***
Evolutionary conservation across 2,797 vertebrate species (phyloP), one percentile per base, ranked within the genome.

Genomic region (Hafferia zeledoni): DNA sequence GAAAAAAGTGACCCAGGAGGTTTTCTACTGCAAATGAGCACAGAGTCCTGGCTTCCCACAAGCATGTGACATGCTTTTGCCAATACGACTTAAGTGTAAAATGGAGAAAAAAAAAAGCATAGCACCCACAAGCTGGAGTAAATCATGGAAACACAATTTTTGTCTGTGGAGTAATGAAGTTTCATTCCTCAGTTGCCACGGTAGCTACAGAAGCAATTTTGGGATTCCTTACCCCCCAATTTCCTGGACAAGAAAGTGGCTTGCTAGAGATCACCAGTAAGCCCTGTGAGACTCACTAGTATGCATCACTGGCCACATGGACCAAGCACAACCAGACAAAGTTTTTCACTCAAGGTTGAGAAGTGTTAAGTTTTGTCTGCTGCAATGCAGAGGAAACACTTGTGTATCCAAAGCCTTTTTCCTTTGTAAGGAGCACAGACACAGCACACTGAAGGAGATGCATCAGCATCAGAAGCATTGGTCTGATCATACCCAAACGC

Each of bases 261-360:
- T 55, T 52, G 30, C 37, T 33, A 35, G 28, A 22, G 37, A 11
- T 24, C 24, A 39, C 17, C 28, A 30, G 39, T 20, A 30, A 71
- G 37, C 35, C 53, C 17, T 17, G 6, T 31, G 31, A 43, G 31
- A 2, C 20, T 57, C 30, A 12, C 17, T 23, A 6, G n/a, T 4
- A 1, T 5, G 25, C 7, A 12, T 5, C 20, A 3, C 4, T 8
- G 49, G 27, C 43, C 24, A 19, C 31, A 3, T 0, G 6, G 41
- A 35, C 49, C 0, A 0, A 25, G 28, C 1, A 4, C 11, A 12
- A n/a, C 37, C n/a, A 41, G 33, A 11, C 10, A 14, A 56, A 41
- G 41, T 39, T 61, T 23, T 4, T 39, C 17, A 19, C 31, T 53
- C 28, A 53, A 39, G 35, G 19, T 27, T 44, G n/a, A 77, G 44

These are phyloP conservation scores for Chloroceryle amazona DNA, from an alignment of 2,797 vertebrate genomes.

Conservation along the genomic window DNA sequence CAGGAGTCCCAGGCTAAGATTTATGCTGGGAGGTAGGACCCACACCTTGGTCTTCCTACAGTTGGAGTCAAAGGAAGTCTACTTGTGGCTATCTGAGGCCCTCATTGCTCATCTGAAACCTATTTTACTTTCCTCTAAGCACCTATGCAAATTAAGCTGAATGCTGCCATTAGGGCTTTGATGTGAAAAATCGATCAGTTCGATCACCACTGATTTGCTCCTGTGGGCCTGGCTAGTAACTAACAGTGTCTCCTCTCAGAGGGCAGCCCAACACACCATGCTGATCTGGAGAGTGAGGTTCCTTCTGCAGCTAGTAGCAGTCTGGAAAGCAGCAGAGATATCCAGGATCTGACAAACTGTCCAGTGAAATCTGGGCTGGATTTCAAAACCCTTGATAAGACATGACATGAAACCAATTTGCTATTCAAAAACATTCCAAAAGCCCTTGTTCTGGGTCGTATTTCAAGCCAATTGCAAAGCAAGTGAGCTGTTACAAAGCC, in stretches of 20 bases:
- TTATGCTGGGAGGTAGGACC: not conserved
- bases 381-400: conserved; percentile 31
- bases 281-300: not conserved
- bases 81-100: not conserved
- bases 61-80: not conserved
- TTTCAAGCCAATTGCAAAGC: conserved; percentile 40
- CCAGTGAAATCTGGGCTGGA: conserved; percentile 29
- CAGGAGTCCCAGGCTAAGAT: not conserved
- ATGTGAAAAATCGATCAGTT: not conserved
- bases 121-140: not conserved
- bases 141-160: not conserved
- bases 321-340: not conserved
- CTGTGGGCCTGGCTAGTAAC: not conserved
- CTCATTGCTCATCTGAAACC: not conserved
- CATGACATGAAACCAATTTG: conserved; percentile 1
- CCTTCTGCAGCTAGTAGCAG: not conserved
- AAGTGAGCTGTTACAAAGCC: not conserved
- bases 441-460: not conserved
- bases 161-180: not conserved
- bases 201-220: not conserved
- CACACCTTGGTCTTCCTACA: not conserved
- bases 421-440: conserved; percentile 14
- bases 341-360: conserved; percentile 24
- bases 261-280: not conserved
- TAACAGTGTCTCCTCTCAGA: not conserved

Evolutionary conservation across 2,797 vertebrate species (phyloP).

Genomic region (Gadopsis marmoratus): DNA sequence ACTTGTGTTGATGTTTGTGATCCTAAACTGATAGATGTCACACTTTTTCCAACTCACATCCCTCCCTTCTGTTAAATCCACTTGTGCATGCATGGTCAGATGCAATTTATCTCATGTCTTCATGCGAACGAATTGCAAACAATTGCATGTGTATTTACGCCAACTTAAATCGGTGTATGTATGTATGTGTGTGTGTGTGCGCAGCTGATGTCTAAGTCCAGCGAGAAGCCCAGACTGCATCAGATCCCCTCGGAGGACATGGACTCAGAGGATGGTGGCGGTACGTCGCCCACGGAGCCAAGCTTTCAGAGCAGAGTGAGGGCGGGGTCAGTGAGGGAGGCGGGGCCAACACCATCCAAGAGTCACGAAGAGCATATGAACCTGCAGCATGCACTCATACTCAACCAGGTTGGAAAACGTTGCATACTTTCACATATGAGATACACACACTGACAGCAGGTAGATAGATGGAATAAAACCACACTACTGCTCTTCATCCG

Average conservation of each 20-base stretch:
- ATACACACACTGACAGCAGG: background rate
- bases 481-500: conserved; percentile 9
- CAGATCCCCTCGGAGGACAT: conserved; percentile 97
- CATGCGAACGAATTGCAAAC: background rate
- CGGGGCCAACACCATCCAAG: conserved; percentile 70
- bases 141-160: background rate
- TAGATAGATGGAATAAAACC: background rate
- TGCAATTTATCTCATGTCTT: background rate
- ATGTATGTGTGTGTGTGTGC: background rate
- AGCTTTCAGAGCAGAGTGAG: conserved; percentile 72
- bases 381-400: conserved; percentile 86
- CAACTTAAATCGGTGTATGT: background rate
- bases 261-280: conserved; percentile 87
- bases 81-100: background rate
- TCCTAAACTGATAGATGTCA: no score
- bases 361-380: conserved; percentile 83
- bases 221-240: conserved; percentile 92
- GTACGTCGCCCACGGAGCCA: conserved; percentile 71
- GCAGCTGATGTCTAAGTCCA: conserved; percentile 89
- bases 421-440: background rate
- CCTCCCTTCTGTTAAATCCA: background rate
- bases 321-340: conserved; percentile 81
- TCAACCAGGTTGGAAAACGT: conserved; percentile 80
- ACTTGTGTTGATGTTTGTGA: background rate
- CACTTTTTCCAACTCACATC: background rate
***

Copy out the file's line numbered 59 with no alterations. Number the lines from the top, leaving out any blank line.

- bases 361-380: conserved; percentile 83